The first objection is that natural law cannot be true because, when we look around the world at the moral outlook of different cultures now and throughout history, we find a dizzying variety of practices and opinions on such things as abortion, infanticide, homosexuality, etc. This lack of moral uniformity indicates, according to skeptics, that there cannot be a natural law “written on the hearts” of men. If there were, and if it were obvious, there would be much more uniformity of judgment in moral matters.
What this objection fails to account for is that human beings were made free—free even to depart from the natural law. And it fails to understand that we can, individually and collectively, “lose sight” of the law.
At the heart of this objection is the misconception that what the law requires will be so patently evident that all moral disagreements will disappear. But there are several problems with this. First, as Aristotle noted, ethical judgments (and practices) fall into the realm of phronesis, not sophia, i.e., practical, not theoretical wisdom. Even where two people may agree about general principles, there will frequently be disagreement about how to apply these principles on particular matters. Does the commandment, “Thout shall not kill” preclude capital punishment? It depends on whether the principle applies only to innocent persons or to those convicted of a crime. The point is, the closer we come to tangible, practical ethical reality, the more variability we should expect. One reason for this, by the way, is that the concrete conditions “on the ground” may require different applications for the same general principle. A culture with limited material resources may adopt different patterns of property ownership, for example, than a relatively wealthier society.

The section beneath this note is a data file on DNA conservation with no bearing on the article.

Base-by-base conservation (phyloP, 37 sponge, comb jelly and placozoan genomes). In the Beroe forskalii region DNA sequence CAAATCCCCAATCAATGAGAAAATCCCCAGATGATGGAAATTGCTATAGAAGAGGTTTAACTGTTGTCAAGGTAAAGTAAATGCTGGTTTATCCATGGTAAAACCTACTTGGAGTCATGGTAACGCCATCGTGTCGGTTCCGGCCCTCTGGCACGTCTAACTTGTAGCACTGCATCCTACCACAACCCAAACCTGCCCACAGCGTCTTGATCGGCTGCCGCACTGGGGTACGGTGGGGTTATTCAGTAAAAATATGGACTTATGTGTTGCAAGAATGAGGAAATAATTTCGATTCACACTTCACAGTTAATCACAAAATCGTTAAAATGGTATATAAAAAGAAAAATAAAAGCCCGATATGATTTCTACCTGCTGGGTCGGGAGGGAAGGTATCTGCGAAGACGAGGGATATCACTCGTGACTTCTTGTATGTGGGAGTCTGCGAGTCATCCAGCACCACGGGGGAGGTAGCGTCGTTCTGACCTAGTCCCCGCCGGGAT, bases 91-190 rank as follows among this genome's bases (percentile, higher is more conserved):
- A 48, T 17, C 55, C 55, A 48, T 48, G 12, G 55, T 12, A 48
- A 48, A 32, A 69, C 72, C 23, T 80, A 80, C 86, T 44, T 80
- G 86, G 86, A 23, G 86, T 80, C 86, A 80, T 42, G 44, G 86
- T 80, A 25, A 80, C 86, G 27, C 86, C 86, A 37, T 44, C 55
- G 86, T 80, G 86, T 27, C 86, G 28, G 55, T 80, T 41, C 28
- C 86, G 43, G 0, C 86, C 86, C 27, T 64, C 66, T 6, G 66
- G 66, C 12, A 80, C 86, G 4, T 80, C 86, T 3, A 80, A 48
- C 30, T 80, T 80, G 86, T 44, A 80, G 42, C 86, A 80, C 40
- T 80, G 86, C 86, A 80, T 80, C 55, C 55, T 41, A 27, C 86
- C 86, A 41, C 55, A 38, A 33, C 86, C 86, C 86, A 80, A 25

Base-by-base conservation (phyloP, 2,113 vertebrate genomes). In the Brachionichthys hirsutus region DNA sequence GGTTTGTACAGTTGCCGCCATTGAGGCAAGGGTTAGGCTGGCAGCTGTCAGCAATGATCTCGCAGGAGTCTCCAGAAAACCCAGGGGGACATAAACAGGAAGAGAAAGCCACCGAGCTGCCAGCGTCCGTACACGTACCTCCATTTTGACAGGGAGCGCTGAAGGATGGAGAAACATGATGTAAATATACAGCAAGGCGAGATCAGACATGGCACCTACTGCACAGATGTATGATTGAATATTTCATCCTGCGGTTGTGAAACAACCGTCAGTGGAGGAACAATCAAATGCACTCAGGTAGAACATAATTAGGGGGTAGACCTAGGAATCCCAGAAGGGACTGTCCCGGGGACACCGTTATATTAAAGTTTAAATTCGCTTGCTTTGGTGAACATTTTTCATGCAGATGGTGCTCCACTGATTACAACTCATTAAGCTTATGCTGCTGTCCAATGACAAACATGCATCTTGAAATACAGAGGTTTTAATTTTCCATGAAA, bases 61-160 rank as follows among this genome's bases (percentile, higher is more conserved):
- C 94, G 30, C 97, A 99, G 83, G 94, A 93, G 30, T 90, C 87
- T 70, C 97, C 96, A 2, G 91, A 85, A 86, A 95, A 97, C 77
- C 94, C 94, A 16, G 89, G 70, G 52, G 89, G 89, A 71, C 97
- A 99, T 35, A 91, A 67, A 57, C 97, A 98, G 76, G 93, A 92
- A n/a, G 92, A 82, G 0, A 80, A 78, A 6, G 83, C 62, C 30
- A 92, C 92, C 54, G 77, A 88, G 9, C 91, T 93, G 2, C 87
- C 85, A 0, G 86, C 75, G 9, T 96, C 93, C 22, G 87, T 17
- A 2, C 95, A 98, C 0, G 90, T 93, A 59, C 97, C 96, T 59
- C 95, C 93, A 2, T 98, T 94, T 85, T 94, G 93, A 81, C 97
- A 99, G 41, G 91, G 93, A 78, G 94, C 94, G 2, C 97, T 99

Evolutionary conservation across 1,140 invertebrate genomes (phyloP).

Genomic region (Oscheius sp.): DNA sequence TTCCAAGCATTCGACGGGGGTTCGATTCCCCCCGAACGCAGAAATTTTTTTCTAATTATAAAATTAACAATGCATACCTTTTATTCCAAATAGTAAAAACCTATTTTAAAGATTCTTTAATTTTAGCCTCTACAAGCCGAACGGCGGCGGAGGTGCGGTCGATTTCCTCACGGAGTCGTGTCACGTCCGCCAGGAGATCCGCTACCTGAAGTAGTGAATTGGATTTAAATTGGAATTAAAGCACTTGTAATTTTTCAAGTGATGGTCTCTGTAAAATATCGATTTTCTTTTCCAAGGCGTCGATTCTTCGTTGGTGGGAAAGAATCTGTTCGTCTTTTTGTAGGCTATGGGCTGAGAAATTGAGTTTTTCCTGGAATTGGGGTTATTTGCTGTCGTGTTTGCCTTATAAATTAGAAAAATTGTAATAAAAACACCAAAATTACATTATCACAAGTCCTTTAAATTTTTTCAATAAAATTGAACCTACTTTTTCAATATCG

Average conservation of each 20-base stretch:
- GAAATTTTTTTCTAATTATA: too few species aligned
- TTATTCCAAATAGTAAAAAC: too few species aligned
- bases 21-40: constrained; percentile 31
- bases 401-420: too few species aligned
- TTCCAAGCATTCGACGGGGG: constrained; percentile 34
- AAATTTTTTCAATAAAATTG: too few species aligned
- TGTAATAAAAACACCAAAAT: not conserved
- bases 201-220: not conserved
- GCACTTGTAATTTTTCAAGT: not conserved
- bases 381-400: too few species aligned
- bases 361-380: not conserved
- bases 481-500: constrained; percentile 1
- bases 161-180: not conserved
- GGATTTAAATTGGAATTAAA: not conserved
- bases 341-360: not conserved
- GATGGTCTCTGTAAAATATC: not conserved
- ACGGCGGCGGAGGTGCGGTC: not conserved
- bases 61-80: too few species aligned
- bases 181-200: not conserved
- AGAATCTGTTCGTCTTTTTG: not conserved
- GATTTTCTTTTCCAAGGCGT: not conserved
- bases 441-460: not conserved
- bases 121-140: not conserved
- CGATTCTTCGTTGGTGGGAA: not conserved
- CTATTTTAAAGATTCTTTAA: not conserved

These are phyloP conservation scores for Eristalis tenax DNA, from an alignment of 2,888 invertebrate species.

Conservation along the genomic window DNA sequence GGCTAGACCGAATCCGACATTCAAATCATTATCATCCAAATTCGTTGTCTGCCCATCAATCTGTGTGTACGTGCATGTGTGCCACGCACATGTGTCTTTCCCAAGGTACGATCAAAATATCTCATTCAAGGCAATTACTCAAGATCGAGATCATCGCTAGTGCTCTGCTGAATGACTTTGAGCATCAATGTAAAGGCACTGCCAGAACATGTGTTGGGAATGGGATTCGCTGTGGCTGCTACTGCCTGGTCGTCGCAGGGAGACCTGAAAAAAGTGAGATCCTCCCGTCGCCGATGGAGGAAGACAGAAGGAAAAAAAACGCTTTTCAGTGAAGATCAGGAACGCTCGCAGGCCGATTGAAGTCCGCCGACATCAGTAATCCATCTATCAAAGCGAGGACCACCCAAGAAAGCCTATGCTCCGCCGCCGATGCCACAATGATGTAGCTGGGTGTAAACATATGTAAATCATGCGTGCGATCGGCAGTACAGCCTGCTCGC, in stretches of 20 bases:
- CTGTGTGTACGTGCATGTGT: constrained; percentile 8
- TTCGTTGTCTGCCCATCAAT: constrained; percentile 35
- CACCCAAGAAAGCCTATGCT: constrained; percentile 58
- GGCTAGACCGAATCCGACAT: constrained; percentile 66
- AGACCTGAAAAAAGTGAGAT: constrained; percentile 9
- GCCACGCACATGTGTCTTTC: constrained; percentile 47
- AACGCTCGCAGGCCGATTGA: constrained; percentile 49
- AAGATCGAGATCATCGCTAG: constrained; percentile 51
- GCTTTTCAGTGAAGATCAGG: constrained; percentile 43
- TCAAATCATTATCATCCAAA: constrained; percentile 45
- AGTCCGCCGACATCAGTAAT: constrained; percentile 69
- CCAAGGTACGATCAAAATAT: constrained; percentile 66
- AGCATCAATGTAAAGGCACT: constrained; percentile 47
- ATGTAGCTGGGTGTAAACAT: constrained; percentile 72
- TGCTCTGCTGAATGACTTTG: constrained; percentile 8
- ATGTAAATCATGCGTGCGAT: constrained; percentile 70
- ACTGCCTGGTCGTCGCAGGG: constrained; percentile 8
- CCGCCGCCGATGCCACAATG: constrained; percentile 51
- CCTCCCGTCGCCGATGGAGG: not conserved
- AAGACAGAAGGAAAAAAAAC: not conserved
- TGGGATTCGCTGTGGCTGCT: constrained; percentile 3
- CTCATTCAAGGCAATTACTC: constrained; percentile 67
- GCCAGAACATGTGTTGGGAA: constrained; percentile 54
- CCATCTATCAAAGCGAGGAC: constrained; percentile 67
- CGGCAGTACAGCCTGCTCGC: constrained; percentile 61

Finally, as Aquinas was well-aware, cultures and peoples frequently “get off the track.” Individuals can be poorly educated or improperly influenced by others and cultures can deteriorate morally—especially when cultures ignore or are skeptical of the existence of objective moral imperatives, as we see in western culture today.
In sum, the existence of the natural law does not ensure uniformity of judgment or practice.
The second and converse objection is that natural law means that whatever people do as a matter of course must be “natural.” Since people seem to “naturally” engage in activities traditionally condemned by the natural law—e.g. infanticide, homosexuality, drug taking—these activities must be “natural.” So, the objection goes, natural law ought to permit these acts, rather than condemn them.
The problem here is that the skeptic has a very different idea of “nature” and “natural” than that of followers of classical natural law theory. For the former, the “natural” is simply what we do. It is “doing what comes naturally,” as the saying goes. Natural law thinkers, however, hold that the “natural” is neither a purely static nor a purely descriptive idea. The “natural” is what we are at our best and most developed and fulfilled: it is what we do when we have approached achieving our telos. The natural, in sum, is what we ought to do, not what anyone does do. And this “ought” is at one with the kinds of actions that are best for us—that conduce to our happiness, well-being and spiritual development.
We can see from these two objections that the term “natural law” is almost an oxymoron for modern thinkers. It is a contradiction in terms because (to the contemporary mind) “law” is what we have to do while “natural” is what we want to do. One of the most important assumptions of natural law theory is that this dichotomy between duty and desire, social obligation and self-interest—the “is” and the “ought”—has been greatly exaggerated in modern philosophy and culture.
CWR: Since natural law is so closely associated with Christianity, notably with St. Thomas Aquinas among others, why would or should secular thinkers embrace or support it?